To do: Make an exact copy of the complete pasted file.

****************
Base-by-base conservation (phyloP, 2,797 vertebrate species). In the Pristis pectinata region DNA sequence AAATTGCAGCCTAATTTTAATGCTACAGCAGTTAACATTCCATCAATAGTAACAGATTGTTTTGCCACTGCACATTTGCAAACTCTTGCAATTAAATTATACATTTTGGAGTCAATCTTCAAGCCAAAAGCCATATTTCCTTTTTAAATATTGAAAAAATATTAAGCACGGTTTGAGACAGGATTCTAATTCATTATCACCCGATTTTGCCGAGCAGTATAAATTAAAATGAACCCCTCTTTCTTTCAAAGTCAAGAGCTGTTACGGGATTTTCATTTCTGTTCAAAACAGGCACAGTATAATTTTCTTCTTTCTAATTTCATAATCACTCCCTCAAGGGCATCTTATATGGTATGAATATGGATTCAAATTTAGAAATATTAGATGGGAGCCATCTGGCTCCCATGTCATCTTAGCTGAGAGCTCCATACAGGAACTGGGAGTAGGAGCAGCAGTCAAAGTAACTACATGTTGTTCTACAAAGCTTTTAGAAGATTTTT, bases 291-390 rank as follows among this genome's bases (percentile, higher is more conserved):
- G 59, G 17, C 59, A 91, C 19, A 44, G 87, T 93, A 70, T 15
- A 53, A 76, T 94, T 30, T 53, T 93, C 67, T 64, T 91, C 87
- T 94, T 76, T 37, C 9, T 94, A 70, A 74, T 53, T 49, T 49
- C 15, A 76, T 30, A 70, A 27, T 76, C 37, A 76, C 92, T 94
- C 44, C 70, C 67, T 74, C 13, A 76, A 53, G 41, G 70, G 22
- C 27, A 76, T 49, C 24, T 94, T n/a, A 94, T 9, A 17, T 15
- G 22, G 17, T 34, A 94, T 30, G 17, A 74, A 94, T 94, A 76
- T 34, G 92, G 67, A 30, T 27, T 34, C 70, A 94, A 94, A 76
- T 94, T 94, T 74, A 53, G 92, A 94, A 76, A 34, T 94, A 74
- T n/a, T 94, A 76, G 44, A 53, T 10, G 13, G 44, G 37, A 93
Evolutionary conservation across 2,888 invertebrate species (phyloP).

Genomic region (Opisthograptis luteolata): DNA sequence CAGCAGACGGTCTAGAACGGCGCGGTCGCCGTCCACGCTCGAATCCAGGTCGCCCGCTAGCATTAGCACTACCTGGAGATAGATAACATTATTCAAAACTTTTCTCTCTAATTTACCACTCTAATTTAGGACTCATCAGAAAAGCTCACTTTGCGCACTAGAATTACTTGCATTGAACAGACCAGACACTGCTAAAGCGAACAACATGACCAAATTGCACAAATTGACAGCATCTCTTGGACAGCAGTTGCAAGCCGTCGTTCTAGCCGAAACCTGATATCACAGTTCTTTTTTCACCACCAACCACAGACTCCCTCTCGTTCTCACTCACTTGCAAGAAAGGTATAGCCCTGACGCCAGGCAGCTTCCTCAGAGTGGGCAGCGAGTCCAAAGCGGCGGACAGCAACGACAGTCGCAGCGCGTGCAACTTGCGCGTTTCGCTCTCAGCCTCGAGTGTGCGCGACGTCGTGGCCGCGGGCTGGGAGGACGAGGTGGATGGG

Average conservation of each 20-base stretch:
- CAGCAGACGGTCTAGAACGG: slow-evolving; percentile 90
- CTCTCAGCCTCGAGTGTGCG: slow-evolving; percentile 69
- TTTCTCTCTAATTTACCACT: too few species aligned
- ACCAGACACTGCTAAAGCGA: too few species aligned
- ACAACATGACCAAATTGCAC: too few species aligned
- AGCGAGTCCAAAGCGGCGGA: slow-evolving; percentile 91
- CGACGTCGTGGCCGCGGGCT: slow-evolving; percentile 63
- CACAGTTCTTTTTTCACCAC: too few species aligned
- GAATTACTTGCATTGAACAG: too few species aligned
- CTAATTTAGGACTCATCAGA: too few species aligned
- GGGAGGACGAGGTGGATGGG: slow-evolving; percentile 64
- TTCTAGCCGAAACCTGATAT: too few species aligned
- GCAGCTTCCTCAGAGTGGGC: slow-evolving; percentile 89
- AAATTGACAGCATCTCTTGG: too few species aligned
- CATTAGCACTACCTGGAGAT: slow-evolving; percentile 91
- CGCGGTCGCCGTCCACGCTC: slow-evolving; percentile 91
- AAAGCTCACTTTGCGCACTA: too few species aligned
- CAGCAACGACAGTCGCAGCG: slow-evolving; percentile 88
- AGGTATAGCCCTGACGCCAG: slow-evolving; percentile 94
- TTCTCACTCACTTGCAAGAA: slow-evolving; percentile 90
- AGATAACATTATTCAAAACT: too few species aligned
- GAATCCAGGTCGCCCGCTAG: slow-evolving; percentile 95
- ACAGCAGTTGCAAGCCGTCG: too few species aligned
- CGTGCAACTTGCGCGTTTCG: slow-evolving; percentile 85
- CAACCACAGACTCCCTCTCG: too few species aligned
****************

Base-by-base conservation (phyloP, 2,797 vertebrate species). In the Pristis pectinata region DNA sequence AAATTGCAGCCTAATTTTAATGCTACAGCAGTTAACATTCCATCAATAGTAACAGATTGTTTTGCCACTGCACATTTGCAAACTCTTGCAATTAAATTATACATTTTGGAGTCAATCTTCAAGCCAAAAGCCATATTTCCTTTTTAAATATTGAAAAAATATTAAGCACGGTTTGAGACAGGATTCTAATTCATTATCACCCGATTTTGCCGAGCAGTATAAATTAAAATGAACCCCTCTTTCTTTCAAAGTCAAGAGCTGTTACGGGATTTTCATTTCTGTTCAAAACAGGCACAGTATAATTTTCTTCTTTCTAATTTCATAATCACTCCCTCAAGGGCATCTTATATGGTATGAATATGGATTCAAATTTAGAAATATTAGATGGGAGCCATCTGGCTCCCATGTCATCTTAGCTGAGAGCTCCATACAGGAACTGGGAGTAGGAGCAGCAGTCAAAGTAACTACATGTTGTTCTACAAAGCTTTTAGAAGATTTTT, bases 291-390 rank as follows among this genome's bases (percentile, higher is more conserved):
- G 59, G 17, C 59, A 91, C 19, A 44, G 87, T 93, A 70, T 15
- A 53, A 76, T 94, T 30, T 53, T 93, C 67, T 64, T 91, C 87
- T 94, T 76, T 37, C 9, T 94, A 70, A 74, T 53, T 49, T 49
- C 15, A 76, T 30, A 70, A 27, T 76, C 37, A 76, C 92, T 94
- C 44, C 70, C 67, T 74, C 13, A 76, A 53, G 41, G 70, G 22
- C 27, A 76, T 49, C 24, T 94, T n/a, A 94, T 9, A 17, T 15
- G 22, G 17, T 34, A 94, T 30, G 17, A 74, A 94, T 94, A 76
- T 34, G 92, G 67, A 30, T 27, T 34, C 70, A 94, A 94, A 76
- T 94, T 94, T 74, A 53, G 92, A 94, A 76, A 34, T 94, A 74
- T n/a, T 94, A 76, G 44, A 53, T 10, G 13, G 44, G 37, A 93
Evolutionary conservation across 2,888 invertebrate species (phyloP).

Genomic region (Opisthograptis luteolata): DNA sequence CAGCAGACGGTCTAGAACGGCGCGGTCGCCGTCCACGCTCGAATCCAGGTCGCCCGCTAGCATTAGCACTACCTGGAGATAGATAACATTATTCAAAACTTTTCTCTCTAATTTACCACTCTAATTTAGGACTCATCAGAAAAGCTCACTTTGCGCACTAGAATTACTTGCATTGAACAGACCAGACACTGCTAAAGCGAACAACATGACCAAATTGCACAAATTGACAGCATCTCTTGGACAGCAGTTGCAAGCCGTCGTTCTAGCCGAAACCTGATATCACAGTTCTTTTTTCACCACCAACCACAGACTCCCTCTCGTTCTCACTCACTTGCAAGAAAGGTATAGCCCTGACGCCAGGCAGCTTCCTCAGAGTGGGCAGCGAGTCCAAAGCGGCGGACAGCAACGACAGTCGCAGCGCGTGCAACTTGCGCGTTTCGCTCTCAGCCTCGAGTGTGCGCGACGTCGTGGCCGCGGGCTGGGAGGACGAGGTGGATGGG

Average conservation of each 20-base stretch:
- CAGCAGACGGTCTAGAACGG: slow-evolving; percentile 90
- CTCTCAGCCTCGAGTGTGCG: slow-evolving; percentile 69
- TTTCTCTCTAATTTACCACT: too few species aligned
- ACCAGACACTGCTAAAGCGA: too few species aligned
- ACAACATGACCAAATTGCAC: too few species aligned
- AGCGAGTCCAAAGCGGCGGA: slow-evolving; percentile 91
- CGACGTCGTGGCCGCGGGCT: slow-evolving; percentile 63
- CACAGTTCTTTTTTCACCAC: too few species aligned
- GAATTACTTGCATTGAACAG: too few species aligned
- CTAATTTAGGACTCATCAGA: too few species aligned
- GGGAGGACGAGGTGGATGGG: slow-evolving; percentile 64
- TTCTAGCCGAAACCTGATAT: too few species aligned
- GCAGCTTCCTCAGAGTGGGC: slow-evolving; percentile 89
- AAATTGACAGCATCTCTTGG: too few species aligned
- CATTAGCACTACCTGGAGAT: slow-evolving; percentile 91
- CGCGGTCGCCGTCCACGCTC: slow-evolving; percentile 91
- AAAGCTCACTTTGCGCACTA: too few species aligned
- CAGCAACGACAGTCGCAGCG: slow-evolving; percentile 88
- AGGTATAGCCCTGACGCCAG: slow-evolving; percentile 94
- TTCTCACTCACTTGCAAGAA: slow-evolving; percentile 90
- AGATAACATTATTCAAAACT: too few species aligned
- GAATCCAGGTCGCCCGCTAG: slow-evolving; percentile 95
- ACAGCAGTTGCAAGCCGTCG: too few species aligned
- CGTGCAACTTGCGCGTTTCG: slow-evolving; percentile 85
- CAACCACAGACTCCCTCTCG: too few species aligned